For adults there are so many books out there but the ones I've found that work pretty well are the New Interchange series. They have well rounded units that are pretty interesting and pertinent. But again, I pre-teach all language verbally before we cover it in the book, not to the extent I do with children but that's just my style.
What are you currently using for children's and adult classes?
I've got another essay for question 3, I'll try to get up soon.
|Author:||Morton [ Thu Jan 12, 2006 3:27 pm ]|
Thanks for the replies.
I have been teaching privately for eight years and I have never used a textbook for the kids' classes. I have been making all the lessons myself and am about 90% content with the first 2 years or so but, I'm always tinkering and changing.
After about 4 or 5 years the kids I hit a kind of stumbling block where I feel the kids should, knowledge-wise, be about ready to have actual conversations but mentally they are not. So recently I've been using pictures of say a sushi bar. I start with easy questions about the actual picture like How many people are there? What color is the boy's cap? etc. The questions gradually become more abstract and personal like What is your favorite food? and then more difficult qustions like Are you allergic to any food?
For adult classes I do the same but make it more topical.
Have to rush to class.
|Author:||mesmark [ Fri Jan 13, 2006 10:19 pm ]|
3. unrealistic expectations (of the parents)
I have really thought about writing this out and putting it in the new student's package. I tell most adult students and children's parents right in the first lesson that learning English is just like learning a musical instrument. It takes a long time and a lot of practice! I generally make a reference to learning the piano, because most parents can relate to this. I say it takes 4-5 years to become an average piano player (assuming you're taking lessons and practicing regularly.) The same is true of English (assuming you're studying at home regularly.) If students don't study at home or have no exposure to the language other than English class once a week progress will obviously be slower.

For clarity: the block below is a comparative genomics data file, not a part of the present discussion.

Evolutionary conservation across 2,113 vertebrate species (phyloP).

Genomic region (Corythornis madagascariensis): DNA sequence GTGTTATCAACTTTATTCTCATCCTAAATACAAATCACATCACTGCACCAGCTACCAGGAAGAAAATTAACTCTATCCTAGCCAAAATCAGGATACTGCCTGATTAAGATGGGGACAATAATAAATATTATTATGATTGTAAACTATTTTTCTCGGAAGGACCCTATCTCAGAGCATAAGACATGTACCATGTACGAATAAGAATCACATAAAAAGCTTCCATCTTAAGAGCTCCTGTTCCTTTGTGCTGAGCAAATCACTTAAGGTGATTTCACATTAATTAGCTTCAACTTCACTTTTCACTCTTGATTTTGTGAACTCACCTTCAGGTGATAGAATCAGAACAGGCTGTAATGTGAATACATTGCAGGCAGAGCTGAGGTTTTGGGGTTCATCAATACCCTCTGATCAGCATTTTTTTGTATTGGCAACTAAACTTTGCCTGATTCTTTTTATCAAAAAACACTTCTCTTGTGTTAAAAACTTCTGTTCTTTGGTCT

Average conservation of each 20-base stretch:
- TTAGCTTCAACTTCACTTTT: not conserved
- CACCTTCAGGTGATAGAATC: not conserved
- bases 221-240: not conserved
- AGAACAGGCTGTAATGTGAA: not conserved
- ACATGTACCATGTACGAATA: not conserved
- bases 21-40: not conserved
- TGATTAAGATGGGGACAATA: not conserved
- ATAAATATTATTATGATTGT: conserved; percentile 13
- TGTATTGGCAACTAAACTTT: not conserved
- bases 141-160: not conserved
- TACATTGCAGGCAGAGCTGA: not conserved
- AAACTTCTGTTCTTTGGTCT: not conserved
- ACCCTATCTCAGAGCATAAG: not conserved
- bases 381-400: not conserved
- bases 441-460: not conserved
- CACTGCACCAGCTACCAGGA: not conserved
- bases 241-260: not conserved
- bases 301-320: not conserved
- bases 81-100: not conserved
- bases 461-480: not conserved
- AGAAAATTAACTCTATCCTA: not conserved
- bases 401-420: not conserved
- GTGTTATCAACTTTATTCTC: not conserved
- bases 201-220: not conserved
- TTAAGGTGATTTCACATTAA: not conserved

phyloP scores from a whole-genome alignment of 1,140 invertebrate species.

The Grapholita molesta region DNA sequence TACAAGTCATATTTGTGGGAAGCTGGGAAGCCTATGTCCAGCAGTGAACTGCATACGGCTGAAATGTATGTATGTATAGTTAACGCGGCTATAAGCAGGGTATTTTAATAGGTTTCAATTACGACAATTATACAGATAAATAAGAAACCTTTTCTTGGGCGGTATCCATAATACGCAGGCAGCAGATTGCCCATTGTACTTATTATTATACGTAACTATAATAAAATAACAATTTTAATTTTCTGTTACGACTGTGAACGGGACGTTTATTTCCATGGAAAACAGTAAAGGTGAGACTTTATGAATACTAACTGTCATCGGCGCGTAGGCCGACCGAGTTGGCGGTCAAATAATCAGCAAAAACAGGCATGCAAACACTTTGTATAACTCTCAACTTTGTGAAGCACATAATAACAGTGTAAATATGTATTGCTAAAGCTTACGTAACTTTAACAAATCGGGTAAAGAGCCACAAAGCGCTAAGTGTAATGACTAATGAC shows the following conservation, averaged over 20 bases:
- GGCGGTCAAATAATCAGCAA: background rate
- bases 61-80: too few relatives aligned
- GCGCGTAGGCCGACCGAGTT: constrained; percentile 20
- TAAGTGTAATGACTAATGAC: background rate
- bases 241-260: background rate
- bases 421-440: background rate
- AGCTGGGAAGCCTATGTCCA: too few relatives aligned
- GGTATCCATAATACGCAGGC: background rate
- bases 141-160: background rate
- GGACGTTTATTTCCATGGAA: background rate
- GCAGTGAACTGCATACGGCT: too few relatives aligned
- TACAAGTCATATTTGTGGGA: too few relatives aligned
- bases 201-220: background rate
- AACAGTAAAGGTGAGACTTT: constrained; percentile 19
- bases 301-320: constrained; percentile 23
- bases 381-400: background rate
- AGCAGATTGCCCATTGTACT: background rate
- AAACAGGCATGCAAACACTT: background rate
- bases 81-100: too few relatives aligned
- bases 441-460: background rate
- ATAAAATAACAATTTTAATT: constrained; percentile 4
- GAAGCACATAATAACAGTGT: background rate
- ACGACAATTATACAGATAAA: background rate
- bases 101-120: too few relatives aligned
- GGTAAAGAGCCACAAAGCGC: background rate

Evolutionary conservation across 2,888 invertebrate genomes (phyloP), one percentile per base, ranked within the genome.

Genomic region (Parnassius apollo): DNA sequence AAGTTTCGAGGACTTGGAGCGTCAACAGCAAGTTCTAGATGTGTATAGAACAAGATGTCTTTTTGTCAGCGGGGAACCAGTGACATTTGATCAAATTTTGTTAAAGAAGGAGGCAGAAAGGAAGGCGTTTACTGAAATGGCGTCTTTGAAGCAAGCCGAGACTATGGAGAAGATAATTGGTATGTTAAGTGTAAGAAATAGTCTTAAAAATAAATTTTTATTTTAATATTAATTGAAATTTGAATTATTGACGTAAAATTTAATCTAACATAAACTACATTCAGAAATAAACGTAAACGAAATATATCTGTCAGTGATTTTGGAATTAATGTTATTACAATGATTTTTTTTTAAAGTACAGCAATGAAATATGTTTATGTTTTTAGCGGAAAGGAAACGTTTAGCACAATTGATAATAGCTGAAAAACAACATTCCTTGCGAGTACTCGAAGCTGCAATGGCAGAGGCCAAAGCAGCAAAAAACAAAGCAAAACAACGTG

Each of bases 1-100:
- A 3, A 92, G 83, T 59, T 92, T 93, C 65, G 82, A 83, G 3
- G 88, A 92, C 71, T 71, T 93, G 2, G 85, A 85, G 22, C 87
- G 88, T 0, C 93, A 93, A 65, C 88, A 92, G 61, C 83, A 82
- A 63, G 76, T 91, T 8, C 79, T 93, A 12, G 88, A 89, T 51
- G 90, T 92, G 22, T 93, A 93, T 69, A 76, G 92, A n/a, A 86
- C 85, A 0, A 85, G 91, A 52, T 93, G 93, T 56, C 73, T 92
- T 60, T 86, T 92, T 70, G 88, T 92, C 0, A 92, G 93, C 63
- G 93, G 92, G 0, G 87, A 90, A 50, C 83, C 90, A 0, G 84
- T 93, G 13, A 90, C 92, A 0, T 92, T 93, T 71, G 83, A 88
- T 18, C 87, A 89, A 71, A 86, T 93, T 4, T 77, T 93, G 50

That's a quick analogy that pretty much gets everybody in the mind state that I'm not a magician and I can't teach their children to be great English speakers in a year or a couple years.
I do have a couple files filled with my materials, a short outline and time line that gives parents an idea of what their children should be able to do in the first three years and what I will cover. I also add that we're looking to build speakers, not test takers. (They are different.) If they want their children to be excellent test takers, my school is not the place for them and I won't teach children in order to pass a test. I teach them to speak, read and write English. (When they get older usually they do great on school test, because they already understand and can use the grammar being shoved down their throats.)
Given most of that information in a short 10 minute discussion at the end of trial lesson and letting them look through the files during the class seems to set a pretty good foundation. I haven't had any parents complain or ask more of me or their children. I also let parents sit in on lessons whenever they want and they are pretty pleased with what their children are doing.
So, I would say lay it out right in the beginning and give everyone an idea of what to expect. This hopefully will set everyone straight as too what will be done in class and what they can expect from you.
I generally try to convey that information, but have been meaning to write all that out and translate it for about 3 years now. Maybe 2006 will be the year.
I have had that problem with mother of very young children (2-4 year olds.) Children of this age generally speak when they are ready and I have no problem with that. They may need to hear something a hundred times before they are ready to try and say it themselves and that's fine. They are listening! I do hand out a sheet explaining that if parents want to start their children that young, they should be aware that we're only working on listening and comprehension, not conversation. Also, we want to instill the idea that speaking and learning English is fun and build positive learners with strong backgrounds for the future. And again most parents understand this and we have a great time in toddler classes and they make for excellent K-6 classes when they get there.
However, there's always the SAY IT! SAY IT!! SAY IT!!!! parents and I have had 2 children to date quit probably hating English and definitely not feeling comfortable around me. Luckily the parents don't blame me and they are oblivious to the fact that I blame them.
So, again just set the stage from the beginning and that's really the best you can do. I understand the love, hopes and expectations behind over-zealous parents and I don't think you can change that but if you can help the parents get a grip maybe you'll be able to teach the child.
Where are you teaching BTW?
|Author:||adam [ Mon Jun 26, 2006 9:21 am ]|
I like the cutting edge textbook for adult learners. In my private lessons I found the students seemed to want or need a textbook. It worked well for me and I used it to supplement my lessons.
|Author:||adam [ Mon Jun 26, 2006 9:23 am ]|
sorry the cutting edge is from longman and it also has a work book students book and teachers book for each level.